[raw]The exhibits seeks to highlight the major events in Los Angeles’ history. They include the Missionary settlements of the late 18th century, to the construction of the railroad in the late 19th century which connected Los Angeles to San Francisco, to the creation of the first mass produced car in 1902 to the modern day sprawl of Los Angeles as a place of unburdened dreams and reinvention.
Los Angeles has often been misunderstood by outsiders. Either mythologized as the land of movie stars or loathed as the land of freeways and smog, the reality of it as a region rich with history, culture and innovation often gets overlooked. But a new exhibit at the Museum of Natural History seeks to bring the history, character and narrative of Los Angeles into focus. Becoming Los Angeles, which opens to the public this weekend, transformed 14,000 square feet of exhibition space into an interactive illustration of the history of L.A. from the dinosaurs through the modern era.
The exhibit, which took 10 years to compile, is a cornerstone of the museum’s mission to remake itself as a 21st century institution that offers an array of experiences for all museum-goers. In addition to the exhibit, the museum now boasts acres of garden space, walking trails and an edible garden that seeks to bring museum visitors closer to the natural world both indoors and out.
“This is just as important an exhibit for us as an institution as the dinosaurs,” said Natural History Museum President Jane Pisano. “We see this as a nexus between nature and culture and how people and land interact with each other.”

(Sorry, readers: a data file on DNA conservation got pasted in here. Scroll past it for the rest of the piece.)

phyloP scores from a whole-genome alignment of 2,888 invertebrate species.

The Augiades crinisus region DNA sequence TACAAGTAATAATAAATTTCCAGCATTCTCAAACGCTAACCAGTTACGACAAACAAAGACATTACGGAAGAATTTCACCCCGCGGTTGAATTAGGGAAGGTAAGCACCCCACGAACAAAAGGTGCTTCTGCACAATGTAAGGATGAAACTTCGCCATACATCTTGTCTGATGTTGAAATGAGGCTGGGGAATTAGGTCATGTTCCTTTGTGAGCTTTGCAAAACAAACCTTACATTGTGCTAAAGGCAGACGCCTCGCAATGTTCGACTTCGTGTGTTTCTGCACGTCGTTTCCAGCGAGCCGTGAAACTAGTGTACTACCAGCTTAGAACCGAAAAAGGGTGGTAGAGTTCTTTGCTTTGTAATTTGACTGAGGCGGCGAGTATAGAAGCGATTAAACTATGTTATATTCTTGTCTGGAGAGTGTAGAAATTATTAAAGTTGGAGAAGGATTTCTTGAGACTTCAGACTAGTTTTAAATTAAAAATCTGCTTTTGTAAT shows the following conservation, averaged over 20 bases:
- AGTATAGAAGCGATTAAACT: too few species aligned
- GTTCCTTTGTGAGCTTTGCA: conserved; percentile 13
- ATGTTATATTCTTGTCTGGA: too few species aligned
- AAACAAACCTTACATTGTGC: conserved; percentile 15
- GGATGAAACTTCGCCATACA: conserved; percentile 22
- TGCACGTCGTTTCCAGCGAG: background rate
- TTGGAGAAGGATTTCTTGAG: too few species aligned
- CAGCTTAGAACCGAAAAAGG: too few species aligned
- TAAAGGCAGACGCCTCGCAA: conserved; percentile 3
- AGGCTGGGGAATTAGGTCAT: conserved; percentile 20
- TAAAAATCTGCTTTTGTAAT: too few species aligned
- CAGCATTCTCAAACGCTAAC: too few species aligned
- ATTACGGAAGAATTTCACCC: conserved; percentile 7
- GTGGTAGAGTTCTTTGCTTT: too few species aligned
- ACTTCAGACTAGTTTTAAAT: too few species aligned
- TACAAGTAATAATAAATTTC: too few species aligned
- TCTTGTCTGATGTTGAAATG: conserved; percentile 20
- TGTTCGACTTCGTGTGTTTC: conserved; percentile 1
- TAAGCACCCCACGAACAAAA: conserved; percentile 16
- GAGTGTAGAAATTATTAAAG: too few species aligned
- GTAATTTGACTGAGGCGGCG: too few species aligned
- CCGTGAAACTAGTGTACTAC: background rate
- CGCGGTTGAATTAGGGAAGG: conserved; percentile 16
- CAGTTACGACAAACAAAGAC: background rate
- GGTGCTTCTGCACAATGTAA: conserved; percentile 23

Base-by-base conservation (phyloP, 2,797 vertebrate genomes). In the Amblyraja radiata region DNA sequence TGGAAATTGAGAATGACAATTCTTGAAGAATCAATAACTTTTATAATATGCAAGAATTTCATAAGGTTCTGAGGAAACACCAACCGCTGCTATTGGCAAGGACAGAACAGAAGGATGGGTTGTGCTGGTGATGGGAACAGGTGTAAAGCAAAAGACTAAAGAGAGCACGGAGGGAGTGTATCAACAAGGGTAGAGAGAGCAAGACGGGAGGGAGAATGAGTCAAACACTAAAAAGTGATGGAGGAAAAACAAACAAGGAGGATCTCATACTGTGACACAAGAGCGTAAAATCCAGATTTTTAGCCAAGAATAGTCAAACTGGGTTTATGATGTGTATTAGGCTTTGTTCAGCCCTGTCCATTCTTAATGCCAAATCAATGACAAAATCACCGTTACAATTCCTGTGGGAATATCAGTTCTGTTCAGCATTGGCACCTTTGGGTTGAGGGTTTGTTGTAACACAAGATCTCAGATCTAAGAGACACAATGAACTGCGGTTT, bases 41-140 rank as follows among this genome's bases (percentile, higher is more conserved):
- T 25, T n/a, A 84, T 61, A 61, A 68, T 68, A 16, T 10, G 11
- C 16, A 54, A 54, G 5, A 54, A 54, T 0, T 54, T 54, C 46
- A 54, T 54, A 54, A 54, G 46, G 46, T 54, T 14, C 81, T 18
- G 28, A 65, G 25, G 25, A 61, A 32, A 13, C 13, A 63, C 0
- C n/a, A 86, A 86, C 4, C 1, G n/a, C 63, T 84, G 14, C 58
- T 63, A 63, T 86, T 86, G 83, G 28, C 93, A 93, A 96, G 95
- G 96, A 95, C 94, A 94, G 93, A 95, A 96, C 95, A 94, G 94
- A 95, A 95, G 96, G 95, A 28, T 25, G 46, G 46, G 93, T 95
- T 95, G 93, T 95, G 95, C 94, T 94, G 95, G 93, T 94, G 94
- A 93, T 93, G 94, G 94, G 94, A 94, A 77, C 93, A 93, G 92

Los Angeles County Board of Supervisors Chairman Mark Ridley-Thomas who is an avid supporter of the museum, said the institution has grown over the years and should be considered among Los Angeles’ landmarks.
“There is a sense of energy and inspiration in what has become a regional destination point,” said Ridley-Thomas. “This is not just ambitious; it’s visionary and it is making its mark.”
The exhibit opens on the cusp of the museum’s 100th anniversary in November. When the museum opened on November 6, 1913, only a day after the newly built aqueduct in the Owens Valley sent water gushing into the San Fernando Valley, Los Angeles seemed poised to become a true metropolis. On that day, the project’s master builder William Mulholland is said to have boasted, “There it is. Take it.”
As Los Angeles author and historian D. J. Waldie noted in his opening remarks for the exhibit, water made the creation of Los Angeles possible—even as mankind tried to shape the region into something that conflicted with the natural landscape and the original, native founders.
Today, the definition of “it” has evolved, he said.
“ ‘It’ might be the city we will find at last to be our home,” he said. “Taking was how we formerly understood the idea of Los Angeles. This exhibition shows us becoming Los Angeles.”[/raw]